It certainly is detailed - the guy must think about the problem a lot. Not sure it's possible - for example, some of the things he covers such as Saddam's trial, are already underway in other venues or forms - or practical - how do you get insurgents to quit being insurgents and join in an effort they're so against that they've become insurgents? but at least he's given it some thought. Me, I fear no matter what we and others do, the country's going to end up in a civil war before things are finally settled. The three main groups remind me of schoolboys who can't get along and who need to settle things with a big fight-to-the finish brawl to get it out of their system. Like one of my brothers who couldn't get along with a neighborhood kid. Finally, one day as soon as they got off the school bus (in front of our house), they tore into each other. My mother saw it and let them fight. After a few scrapes and bruises and torn shirts, nobody won but they got tired of fighting. After that (and spankings at school for fighting on the way home from school - kids were "under the auspicies of the school" until they reached their own doorstep) they became best friends, inseparable. That's what the Kurds, Sunni and Shites remind me of. Unfortunately, in any fight they have, they'll inflict more than a few scrapes and bruises and torn shirts.

But it would be nice if something like this guy's plan would work. Save on shirts, too.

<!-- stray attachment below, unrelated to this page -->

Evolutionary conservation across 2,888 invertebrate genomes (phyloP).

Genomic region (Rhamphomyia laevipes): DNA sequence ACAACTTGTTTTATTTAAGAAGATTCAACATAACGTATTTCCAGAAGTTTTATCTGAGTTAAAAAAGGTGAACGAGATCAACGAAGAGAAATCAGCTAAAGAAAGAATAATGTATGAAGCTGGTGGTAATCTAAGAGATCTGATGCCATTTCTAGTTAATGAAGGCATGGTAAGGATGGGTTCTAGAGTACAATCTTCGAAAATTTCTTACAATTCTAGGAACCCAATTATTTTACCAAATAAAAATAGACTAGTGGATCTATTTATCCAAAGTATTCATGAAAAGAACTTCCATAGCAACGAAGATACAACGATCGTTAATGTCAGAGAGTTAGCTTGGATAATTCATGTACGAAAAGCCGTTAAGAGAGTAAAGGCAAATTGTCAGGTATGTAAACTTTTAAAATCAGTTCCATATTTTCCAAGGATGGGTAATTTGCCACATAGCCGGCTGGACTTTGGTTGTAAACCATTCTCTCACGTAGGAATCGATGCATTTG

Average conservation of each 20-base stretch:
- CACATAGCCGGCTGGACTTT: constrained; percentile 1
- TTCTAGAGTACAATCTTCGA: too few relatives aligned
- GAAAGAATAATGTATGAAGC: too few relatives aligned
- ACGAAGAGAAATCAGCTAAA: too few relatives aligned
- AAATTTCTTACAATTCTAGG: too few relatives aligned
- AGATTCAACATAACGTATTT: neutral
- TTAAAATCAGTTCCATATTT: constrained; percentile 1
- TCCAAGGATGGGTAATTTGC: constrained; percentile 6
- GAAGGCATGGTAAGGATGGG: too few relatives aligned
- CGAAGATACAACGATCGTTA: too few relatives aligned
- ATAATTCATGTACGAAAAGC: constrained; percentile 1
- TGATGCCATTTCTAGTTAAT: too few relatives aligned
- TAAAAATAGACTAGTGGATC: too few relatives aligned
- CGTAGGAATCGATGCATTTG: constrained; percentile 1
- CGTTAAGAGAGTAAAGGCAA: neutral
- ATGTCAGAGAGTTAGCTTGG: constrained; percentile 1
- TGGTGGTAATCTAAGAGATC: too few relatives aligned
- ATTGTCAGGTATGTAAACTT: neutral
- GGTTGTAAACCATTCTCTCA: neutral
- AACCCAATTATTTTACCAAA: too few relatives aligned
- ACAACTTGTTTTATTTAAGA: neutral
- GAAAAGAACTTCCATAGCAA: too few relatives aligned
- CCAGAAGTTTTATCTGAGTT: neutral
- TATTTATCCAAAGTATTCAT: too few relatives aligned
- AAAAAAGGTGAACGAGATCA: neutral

sevenpointman said...

Hey Jim-

Thanks for taking the time to read my plan. I agree that some radical honesty is necessary on all sides to implement my plan.
I also feel that the good will has been sapped by the level of violence-but I still think ,given the proper framework, both internationally and within Iraq, a compromise can happen, if the Occupying forces leave, as I envision. It will be difficult and there will be set-backs, but all steps of my plan, if they are implemented, could make the transistion easier.
I am completly in accord with your statement, that "the insurgents", have been murdering their own people.
But the nature of this type of guerrilla war, matched with the influx of jihadists created by the nature of security and logistics applied to this conflict, have divided those insurgents who are attacking our troops, from those who attack civilian targets.
I am opposed to all individual and group actions against civilian targets-which of course includes the Occupying forces as well.
But there exists a large group, possibly a majority, that can be included in those insurgents who are fighting a war against Occupation. These people can be seen as an opposition that could be negotiated with, and eventually integrated into a strong military and police that would fight against those faux insurgent jihadists.